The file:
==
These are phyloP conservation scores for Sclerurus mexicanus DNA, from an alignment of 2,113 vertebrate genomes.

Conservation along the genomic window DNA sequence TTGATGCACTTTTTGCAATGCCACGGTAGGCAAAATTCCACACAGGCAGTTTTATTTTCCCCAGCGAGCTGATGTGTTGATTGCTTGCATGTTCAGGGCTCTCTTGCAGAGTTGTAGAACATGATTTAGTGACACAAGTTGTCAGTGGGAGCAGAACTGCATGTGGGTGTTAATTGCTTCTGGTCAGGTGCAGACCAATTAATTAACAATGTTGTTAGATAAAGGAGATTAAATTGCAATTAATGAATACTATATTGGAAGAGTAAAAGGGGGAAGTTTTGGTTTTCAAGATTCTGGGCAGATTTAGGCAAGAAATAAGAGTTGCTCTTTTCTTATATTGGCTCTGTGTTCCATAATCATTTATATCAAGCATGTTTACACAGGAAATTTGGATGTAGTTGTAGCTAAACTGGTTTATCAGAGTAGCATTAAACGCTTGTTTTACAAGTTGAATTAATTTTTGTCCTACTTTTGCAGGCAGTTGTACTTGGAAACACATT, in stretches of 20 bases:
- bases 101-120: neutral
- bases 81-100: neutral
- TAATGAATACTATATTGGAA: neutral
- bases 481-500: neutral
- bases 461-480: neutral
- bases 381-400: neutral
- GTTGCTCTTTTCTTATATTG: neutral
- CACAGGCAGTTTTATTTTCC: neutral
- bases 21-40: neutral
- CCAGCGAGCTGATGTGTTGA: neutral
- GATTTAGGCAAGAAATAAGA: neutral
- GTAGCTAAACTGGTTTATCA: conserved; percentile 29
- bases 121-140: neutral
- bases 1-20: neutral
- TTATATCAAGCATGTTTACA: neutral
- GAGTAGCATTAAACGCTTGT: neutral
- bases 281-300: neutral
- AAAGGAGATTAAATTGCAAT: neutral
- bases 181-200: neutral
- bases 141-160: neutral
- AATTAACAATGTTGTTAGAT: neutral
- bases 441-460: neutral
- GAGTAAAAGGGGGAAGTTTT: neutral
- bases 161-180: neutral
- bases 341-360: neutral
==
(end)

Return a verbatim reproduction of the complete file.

These are phyloP conservation scores for Sclerurus mexicanus DNA, from an alignment of 2,113 vertebrate genomes.

Conservation along the genomic window DNA sequence TTGATGCACTTTTTGCAATGCCACGGTAGGCAAAATTCCACACAGGCAGTTTTATTTTCCCCAGCGAGCTGATGTGTTGATTGCTTGCATGTTCAGGGCTCTCTTGCAGAGTTGTAGAACATGATTTAGTGACACAAGTTGTCAGTGGGAGCAGAACTGCATGTGGGTGTTAATTGCTTCTGGTCAGGTGCAGACCAATTAATTAACAATGTTGTTAGATAAAGGAGATTAAATTGCAATTAATGAATACTATATTGGAAGAGTAAAAGGGGGAAGTTTTGGTTTTCAAGATTCTGGGCAGATTTAGGCAAGAAATAAGAGTTGCTCTTTTCTTATATTGGCTCTGTGTTCCATAATCATTTATATCAAGCATGTTTACACAGGAAATTTGGATGTAGTTGTAGCTAAACTGGTTTATCAGAGTAGCATTAAACGCTTGTTTTACAAGTTGAATTAATTTTTGTCCTACTTTTGCAGGCAGTTGTACTTGGAAACACATT, in stretches of 20 bases:
- bases 101-120: neutral
- bases 81-100: neutral
- TAATGAATACTATATTGGAA: neutral
- bases 481-500: neutral
- bases 461-480: neutral
- bases 381-400: neutral
- GTTGCTCTTTTCTTATATTG: neutral
- CACAGGCAGTTTTATTTTCC: neutral
- bases 21-40: neutral
- CCAGCGAGCTGATGTGTTGA: neutral
- GATTTAGGCAAGAAATAAGA: neutral
- GTAGCTAAACTGGTTTATCA: conserved; percentile 29
- bases 121-140: neutral
- bases 1-20: neutral
- TTATATCAAGCATGTTTACA: neutral
- GAGTAGCATTAAACGCTTGT: neutral
- bases 281-300: neutral
- AAAGGAGATTAAATTGCAAT: neutral
- bases 181-200: neutral
- bases 141-160: neutral
- AATTAACAATGTTGTTAGAT: neutral
- bases 441-460: neutral
- GAGTAAAAGGGGGAAGTTTT: neutral
- bases 161-180: neutral
- bases 341-360: neutral